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Data from: Trade-offs in lactation and milk intake by competing siblings in a fluctuating environment

Citation

Hofer, Heribert; Benhaiem, Sarah; Golla, Waltraud; East, Marion L. (2016), Data from: Trade-offs in lactation and milk intake by competing siblings in a fluctuating environment, Dryad, Dataset, https://doi.org/10.5061/dryad.0m068

Abstract

Income breeders which forage without their offspring in attendance should adjust nursing frequency and the quantity and composition of milk to prevailing ecological conditions, and increase the quantity or quality of milk transferred if the frequency of nursing visits declines. When milk delivery to a litter is insufficient, sibling competition should skew milk consumption in favor of dominant litter members. We quantified milk nutritional composition and gross energy density, nursing bout durations, per capita milk transfer (kg), and milk transfer rate (g/min) per nursing bout in singletons and twins in a social carnivore, the spotted hyena. In our study population, the energetic cost of lactation is rank dependent and particularly high because large fluctuations in local prey abundance necessitate long-distance foraging, reducing nursing frequency and intensifying sibling competition, more frequently for low-ranking than high-ranking females. Females increased milk gross energy density, driven by fat content, and increased nursing bout durations as nursing frequency declined. Milk transfer increased as social status declined. Females below median rank also increased milk transfer as nursing frequency declined. Milk transfer was independent of nursing frequency in females above median rank and higher for singletons than cubs in twin litters. Dominant siblings achieved significantly higher amounts and rates of milk transfer than their paired subordinate littermates; this bias increased as sibling competition intensified. Our results show how the interplay between ecological and social constraints determines the quality and quantity of milk transferred, and how socially dominant siblings use aggression to skew milk intake in their favor.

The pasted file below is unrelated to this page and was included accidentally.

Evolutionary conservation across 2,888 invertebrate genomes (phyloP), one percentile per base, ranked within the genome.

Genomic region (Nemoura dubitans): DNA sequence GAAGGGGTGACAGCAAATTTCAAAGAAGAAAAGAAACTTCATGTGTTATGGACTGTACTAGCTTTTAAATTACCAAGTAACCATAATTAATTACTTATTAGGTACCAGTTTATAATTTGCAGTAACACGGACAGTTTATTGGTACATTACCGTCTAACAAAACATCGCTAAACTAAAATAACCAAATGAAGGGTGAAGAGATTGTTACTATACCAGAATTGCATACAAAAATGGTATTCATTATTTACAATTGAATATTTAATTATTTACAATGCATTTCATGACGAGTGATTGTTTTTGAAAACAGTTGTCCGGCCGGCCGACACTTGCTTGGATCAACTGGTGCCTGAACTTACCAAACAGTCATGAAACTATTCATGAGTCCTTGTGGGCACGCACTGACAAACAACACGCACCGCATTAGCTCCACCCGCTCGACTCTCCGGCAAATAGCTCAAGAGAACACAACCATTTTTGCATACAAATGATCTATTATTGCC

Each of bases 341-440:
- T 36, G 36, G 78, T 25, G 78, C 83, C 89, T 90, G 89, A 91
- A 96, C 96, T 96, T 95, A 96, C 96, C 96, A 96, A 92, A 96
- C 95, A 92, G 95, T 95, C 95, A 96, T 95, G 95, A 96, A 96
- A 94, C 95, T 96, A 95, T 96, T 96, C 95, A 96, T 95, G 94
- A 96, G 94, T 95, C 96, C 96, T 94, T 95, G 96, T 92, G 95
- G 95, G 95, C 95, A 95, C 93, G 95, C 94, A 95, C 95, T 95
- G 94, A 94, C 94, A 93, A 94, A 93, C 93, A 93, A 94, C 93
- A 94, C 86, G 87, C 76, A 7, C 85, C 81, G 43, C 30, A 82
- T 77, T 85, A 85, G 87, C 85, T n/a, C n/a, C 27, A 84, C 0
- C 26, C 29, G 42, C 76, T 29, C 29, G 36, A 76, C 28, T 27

Usage Notes

Location

Serengeti